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Compare and Contrast Sir John Betjamen's 'Slough' and William Wordsworth's 'Composed Upon Westminster Bridge'

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Introduction

COMPARE AND CONTRAST SIR JOHN BETJAMEN'S 'SLOUGH' AND WILLIAM WORDSWORTH'S 'COMPOSED UPON WESTMINSTER BRIDGE' Betjamen's 'Slough' and Wordsworth's 'Composed Upon Westminster Bridge' are both written about urbanity. Betjamen and Wordsworth both praise nature. Betjamen writes with hate and anger towards the city, Slough. Wordsworth uses natural imagery to praise London. Betjamen had a love for nature (he was a naturalist) but not a Romantic poet like Wordsworth. The poem, 'Slough' contains more modern language, this is explained as it is a 20th Century poem. Wordsworth was a Romantic Poet and writes with a more traditional style. Although Betjamen has a passionate resentment towards Slough and Wordsworth writes with delight towards London, they both share the same opinion - that nature is beautiful. Wordsworth's 'Composed Upon Westminster Bridge' contains one fourteen-line stanza, known as a petarchan sonnet. It is known as a petarchan sonnet as the first eight lines of the sonnet are linked as an octet. This is because Wordsworth describes the man-made beauty of London using majestic imagery - "The City doth like a garment wear The beauty of the morning; silent, bare". This quotation contains personification. Wordsworth gives the city a personal attribute by saying the city wears a garment. ...read more.

Middle

Stanza eight is more about the lack of respect for nature that the people of Slough have, it reads - "And daren't look up and see the stars But belch instead". The fact that they don't even notice the stars shows the lack of appreciation to nature (or the stars). This is enforced by how they belch instead. Wordsworth was on the side of the peasants against the old English Monarchy. He lost his support for them after he saw their violent actions in the French Revolution. His support then went with his beloved country; we can see traces of his support for English royalty in throughout the whole poem. It is unusual for a Romantic to praise a city; we know that Wordsworth's love for London comes from his respect and admiration for English Monarchy and Royalty. This came from his dislike towards the actions of the peasants. Betjamen also links his stanzas through the rhyme scheme. The last word in each stanza rhymes with the last word in its pair. For example - Stanza one - "Swarm over, Death!" Stanza two - "Tinned minds, tinned breath." This is done to emphasise the linking of subject matter between the paired stanzas. ...read more.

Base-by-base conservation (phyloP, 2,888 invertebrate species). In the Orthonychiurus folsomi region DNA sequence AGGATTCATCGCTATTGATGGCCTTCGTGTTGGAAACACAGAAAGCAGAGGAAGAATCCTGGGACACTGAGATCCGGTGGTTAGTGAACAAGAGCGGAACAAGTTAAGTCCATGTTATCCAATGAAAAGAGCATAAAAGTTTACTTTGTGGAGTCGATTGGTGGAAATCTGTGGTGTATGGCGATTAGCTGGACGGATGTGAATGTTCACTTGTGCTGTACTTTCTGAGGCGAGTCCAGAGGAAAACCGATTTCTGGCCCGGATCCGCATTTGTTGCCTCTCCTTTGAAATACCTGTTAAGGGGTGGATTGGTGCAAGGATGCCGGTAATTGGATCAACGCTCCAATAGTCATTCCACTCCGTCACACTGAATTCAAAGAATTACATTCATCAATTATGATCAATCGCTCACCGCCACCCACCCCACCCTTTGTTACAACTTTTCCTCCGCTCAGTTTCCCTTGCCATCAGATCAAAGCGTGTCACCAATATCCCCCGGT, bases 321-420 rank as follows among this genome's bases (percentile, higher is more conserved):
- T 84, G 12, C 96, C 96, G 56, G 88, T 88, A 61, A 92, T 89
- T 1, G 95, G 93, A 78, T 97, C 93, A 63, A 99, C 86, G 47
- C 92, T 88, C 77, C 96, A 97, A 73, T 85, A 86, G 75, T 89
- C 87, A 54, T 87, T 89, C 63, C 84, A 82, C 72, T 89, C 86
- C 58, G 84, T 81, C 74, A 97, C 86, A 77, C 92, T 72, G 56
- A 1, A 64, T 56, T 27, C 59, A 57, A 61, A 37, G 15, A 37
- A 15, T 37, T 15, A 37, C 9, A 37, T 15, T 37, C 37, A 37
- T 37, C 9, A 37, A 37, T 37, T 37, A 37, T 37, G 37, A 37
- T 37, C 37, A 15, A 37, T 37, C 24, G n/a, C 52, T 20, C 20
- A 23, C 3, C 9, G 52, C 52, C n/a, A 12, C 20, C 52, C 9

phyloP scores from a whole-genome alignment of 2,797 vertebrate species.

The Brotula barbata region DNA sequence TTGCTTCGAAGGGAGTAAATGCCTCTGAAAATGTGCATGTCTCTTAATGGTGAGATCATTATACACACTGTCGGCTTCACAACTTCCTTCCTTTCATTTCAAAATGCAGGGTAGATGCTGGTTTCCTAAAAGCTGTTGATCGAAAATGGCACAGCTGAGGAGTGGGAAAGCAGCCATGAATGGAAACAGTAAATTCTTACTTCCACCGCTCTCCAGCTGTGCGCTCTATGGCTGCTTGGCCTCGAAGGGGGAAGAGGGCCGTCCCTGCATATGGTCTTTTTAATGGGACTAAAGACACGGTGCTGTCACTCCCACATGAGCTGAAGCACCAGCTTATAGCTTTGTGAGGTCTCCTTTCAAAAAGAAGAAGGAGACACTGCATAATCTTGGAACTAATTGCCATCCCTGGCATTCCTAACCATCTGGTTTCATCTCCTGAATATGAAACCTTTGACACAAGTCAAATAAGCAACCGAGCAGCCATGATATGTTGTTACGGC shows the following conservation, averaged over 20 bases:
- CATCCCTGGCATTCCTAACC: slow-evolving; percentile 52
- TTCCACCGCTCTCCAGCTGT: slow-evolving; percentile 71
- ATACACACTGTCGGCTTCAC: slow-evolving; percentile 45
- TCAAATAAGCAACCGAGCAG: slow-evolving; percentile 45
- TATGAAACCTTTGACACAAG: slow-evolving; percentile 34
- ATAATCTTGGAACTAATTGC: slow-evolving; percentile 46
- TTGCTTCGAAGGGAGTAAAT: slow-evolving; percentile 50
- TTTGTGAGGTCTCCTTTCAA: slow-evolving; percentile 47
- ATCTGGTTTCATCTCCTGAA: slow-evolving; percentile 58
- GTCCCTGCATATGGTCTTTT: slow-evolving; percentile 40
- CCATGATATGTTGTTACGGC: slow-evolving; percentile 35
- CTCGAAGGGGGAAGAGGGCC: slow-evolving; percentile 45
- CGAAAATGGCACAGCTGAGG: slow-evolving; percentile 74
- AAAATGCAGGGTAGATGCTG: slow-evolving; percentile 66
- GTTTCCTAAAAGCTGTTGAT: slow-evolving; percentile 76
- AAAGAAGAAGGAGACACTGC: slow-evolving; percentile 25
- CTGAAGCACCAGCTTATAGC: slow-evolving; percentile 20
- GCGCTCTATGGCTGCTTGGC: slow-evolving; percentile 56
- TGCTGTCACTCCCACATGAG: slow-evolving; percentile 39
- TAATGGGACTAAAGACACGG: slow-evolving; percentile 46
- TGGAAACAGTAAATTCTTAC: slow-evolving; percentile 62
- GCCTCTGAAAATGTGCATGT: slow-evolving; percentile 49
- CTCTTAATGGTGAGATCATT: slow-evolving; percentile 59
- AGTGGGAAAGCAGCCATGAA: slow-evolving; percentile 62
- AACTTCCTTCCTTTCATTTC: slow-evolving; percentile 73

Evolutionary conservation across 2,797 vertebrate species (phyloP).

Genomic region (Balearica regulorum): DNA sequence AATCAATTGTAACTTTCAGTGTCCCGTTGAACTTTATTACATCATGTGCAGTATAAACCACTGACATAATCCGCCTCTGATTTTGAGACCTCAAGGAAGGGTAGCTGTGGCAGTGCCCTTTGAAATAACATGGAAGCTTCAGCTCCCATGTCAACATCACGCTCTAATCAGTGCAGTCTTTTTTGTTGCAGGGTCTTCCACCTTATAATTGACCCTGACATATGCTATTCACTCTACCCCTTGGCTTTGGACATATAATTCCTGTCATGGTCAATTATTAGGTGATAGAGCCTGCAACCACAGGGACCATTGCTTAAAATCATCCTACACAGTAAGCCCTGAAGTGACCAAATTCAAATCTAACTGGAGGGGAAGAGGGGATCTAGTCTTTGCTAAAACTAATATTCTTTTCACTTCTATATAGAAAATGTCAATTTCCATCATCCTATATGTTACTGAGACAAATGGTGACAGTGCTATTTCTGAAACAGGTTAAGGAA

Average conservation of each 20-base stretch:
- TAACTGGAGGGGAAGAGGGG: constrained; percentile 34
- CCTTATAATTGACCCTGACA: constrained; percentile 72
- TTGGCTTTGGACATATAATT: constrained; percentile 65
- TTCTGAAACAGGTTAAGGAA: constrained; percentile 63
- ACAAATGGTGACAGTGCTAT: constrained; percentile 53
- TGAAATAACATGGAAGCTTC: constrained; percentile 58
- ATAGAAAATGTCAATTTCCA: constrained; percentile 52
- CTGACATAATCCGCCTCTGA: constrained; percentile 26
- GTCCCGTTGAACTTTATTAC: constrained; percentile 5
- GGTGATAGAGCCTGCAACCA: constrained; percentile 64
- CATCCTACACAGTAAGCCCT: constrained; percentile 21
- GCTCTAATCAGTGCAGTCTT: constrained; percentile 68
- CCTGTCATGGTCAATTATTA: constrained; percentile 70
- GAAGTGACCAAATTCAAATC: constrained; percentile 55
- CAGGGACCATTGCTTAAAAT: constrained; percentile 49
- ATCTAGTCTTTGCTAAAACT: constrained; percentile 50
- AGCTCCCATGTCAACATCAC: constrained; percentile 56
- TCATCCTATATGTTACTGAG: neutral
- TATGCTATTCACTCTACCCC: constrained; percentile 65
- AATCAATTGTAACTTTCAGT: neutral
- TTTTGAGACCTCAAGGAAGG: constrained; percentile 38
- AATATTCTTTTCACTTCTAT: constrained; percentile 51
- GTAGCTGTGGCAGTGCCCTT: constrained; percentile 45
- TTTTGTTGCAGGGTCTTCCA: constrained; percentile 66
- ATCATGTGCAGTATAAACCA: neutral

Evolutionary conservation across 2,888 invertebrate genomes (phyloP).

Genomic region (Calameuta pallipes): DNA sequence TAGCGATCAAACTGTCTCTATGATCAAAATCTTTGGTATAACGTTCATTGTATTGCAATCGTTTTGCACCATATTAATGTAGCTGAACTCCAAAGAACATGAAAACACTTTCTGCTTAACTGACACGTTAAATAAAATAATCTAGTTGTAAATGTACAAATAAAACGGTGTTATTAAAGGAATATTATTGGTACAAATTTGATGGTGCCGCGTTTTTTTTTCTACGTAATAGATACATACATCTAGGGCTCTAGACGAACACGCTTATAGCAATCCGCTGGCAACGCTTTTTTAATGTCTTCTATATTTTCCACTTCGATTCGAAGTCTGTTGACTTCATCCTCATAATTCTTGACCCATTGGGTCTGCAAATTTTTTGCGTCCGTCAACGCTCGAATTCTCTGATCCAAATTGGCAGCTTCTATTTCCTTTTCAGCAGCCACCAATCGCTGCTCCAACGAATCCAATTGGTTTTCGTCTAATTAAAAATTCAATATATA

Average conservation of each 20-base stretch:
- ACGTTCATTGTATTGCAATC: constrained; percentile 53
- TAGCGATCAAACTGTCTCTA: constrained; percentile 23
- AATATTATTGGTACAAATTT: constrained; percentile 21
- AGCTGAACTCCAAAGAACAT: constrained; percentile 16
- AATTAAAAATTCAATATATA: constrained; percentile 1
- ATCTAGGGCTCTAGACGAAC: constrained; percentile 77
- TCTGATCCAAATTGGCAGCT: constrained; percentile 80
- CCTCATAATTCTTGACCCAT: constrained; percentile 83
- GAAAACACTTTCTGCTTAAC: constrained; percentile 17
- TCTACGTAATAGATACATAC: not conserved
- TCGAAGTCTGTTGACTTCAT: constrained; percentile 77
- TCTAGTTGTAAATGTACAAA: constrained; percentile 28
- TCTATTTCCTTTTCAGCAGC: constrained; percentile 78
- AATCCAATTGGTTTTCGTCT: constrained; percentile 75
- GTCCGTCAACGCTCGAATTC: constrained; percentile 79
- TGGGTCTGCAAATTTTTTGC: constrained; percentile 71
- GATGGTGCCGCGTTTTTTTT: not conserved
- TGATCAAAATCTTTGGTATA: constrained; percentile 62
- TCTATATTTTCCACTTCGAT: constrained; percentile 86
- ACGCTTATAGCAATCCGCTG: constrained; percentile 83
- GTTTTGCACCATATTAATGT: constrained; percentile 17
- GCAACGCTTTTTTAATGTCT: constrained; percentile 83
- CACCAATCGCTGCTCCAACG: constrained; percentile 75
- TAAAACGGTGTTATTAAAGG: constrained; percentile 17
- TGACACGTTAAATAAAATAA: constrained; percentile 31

Conclusion

This is typical of the language that would be used by a Romantic Poet like Wordsworth, as they believe nature is the place of purity. 'Composed Upon Westminster Bridge' seems like a softhearted and majestic poem. We know this because of the sentimental words that he uses - "Majesty" and "beauty" are both examples of these words. All these words describe London and tell of its flawless attributes. This shows Wordsworth's approach and is a common approach among most Romantic poets, Wordsworth's is significant though as it is written about Urbanity. Betjamen's approach is quite the opposite of Wordsworth's. He uses words like - "synthetic" and "bogus" which show his poem is based around complaint, significantly different to Wordsworth. He does this to put forward his points about Slough's urbanity and the problems it creates. The writers use different tones but they use them to for the same reasons, to get their points across with maximum force. These two poems are both structurally excellent and each one communicates its purpose well. Sir John Betjamen tells us of how Slough lacks experimentation and is unnatural in many ways. William Wordsworth notifies us of London's sublime natural characteristics. These two poems are a great example of how similar viewpoints can be transmitted into opposites - a love, and a hate. Darren Cave Page 3 5/1/2007 ...read more.

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